This item has been corrected.
Last month, the US embassy in Beijing released a trove of data on air quality in the Chinese capital—their readings for every hour since 2008—that paint a pretty grim picture:
The embassy measures the amount of particulate matter in the air small enough to lodge in the respiratory system, known as PM2.5. Such matter has has been at an average of 100 micrograms per cubic meter since 2008, according to the data, about six times what the US’s Environmental Protection Agency deems safe. At one point last year, PM2.5 levels reached over 800 micrograms per cubic meter—making it the city’s most polluted day since 2008.
The only reprieve Beijing residents get, the data show, is around the time of major events, when authorities close nearby plants and limit traffic to clean the air. The lowest readings came from around the time of China’s annual meeting of the National People’s Congress, when the hourly average typically drops below 100 micrograms per cubic meter.
Since US officials in Beijing began releasing this information, the hourly readings, published on Twitter, have helped catalyze a debate about air quality in China and have even inspired Chinese officials to launch their own air monitoring operations around the country. The US uses a formula that converts PM2.5 readings into an air quality index where readings at 50 or below are considered good quality. Here are the readings for today, April 10:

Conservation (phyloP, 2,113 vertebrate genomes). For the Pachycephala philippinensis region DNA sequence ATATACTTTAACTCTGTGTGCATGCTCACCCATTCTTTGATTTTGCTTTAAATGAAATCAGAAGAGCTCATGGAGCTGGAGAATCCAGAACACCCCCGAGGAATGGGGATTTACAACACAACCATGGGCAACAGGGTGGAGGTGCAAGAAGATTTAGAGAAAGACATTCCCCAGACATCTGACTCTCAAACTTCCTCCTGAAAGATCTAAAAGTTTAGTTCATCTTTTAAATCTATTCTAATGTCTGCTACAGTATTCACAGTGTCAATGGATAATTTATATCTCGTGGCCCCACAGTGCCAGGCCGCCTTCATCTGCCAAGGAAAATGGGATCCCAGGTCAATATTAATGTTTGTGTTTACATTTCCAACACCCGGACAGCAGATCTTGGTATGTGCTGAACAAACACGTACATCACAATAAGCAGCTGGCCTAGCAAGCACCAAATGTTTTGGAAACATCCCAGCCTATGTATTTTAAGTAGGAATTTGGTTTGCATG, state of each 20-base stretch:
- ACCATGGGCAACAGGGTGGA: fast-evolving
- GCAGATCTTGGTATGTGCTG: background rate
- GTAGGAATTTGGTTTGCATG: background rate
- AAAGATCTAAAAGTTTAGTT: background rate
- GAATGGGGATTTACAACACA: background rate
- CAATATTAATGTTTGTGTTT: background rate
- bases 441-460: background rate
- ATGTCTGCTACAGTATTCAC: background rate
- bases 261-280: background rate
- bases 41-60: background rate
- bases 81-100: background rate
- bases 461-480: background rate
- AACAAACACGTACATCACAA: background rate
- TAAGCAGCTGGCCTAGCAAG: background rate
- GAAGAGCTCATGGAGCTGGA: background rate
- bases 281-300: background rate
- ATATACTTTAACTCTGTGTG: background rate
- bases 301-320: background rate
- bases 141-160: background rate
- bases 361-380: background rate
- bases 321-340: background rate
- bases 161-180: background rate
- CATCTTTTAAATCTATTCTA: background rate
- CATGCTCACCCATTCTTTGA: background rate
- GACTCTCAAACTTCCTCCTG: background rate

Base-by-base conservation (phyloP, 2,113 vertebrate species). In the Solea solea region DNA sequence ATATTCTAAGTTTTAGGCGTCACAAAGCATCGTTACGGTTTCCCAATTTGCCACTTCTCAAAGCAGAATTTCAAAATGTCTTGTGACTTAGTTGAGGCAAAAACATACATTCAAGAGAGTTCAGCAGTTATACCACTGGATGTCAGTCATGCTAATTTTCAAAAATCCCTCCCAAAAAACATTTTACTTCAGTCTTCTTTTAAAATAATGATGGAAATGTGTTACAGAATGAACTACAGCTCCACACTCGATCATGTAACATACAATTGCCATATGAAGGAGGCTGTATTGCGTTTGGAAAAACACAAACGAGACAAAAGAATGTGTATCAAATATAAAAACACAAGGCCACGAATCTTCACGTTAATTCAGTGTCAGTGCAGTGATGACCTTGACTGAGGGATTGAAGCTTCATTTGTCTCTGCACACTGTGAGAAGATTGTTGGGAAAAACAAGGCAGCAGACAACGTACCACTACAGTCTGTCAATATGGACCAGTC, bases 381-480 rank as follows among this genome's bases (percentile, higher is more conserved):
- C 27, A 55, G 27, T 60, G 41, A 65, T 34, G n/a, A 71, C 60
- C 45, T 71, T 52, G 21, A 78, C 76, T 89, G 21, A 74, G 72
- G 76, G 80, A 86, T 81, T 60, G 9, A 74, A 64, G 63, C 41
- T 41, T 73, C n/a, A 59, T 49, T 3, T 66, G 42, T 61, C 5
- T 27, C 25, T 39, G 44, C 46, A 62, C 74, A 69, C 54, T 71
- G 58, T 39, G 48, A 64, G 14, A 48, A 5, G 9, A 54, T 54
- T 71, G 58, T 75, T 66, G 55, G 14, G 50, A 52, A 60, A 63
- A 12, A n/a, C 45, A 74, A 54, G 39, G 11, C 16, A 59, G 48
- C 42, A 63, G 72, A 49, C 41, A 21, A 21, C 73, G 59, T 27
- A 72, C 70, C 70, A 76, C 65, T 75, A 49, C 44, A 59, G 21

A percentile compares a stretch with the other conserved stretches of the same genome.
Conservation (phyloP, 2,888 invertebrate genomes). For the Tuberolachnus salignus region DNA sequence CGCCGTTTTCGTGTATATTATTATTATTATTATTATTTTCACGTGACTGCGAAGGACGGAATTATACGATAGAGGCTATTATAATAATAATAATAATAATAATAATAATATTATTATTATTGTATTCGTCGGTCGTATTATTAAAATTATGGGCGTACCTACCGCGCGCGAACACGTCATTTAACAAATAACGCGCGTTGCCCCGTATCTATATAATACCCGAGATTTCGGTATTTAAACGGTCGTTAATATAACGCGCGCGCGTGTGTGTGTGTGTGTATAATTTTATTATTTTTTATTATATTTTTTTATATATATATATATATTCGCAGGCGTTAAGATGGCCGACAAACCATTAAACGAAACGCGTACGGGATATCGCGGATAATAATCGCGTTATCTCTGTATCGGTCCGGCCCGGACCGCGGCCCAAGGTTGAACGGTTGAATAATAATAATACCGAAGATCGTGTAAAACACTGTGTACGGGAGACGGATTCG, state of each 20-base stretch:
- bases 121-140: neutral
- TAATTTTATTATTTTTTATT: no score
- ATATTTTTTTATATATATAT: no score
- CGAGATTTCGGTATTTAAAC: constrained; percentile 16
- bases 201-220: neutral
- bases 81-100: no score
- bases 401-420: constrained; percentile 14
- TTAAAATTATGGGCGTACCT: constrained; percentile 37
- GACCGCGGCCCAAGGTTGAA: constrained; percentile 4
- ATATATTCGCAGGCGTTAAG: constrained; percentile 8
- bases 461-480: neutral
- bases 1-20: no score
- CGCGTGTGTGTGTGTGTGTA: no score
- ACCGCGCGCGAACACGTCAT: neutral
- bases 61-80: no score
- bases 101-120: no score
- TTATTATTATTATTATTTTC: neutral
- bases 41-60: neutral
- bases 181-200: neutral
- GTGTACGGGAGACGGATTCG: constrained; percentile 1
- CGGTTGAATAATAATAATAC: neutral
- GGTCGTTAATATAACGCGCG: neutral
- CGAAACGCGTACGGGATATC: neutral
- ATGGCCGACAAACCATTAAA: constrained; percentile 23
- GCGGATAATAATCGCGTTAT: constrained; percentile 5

At the same time, the embassy’s motivations for publicizing the data in Beijing have been questioned. China’s bad air quality has been a source of international criticism, derision, and discontent at home. In contrast, the US embassy in New Delhi does not widely publish its air quality measures, despite air pollution that has hit levels twice as high as Beijing’s for several winters running and much lower public awareness of the problem.
Air quality is a problem in both capital cities, but perhaps the difference is their relationship with the US: India has long been a diplomatic ally, but China is increasingly seen as something of an economic rival.
Correction (April 14): An earlier version of the chart of Beijing PM2.5 levels since 2008 used the wrong values for the different levels of air quality. As a result it overstated the number of days where readings would be considered “good.”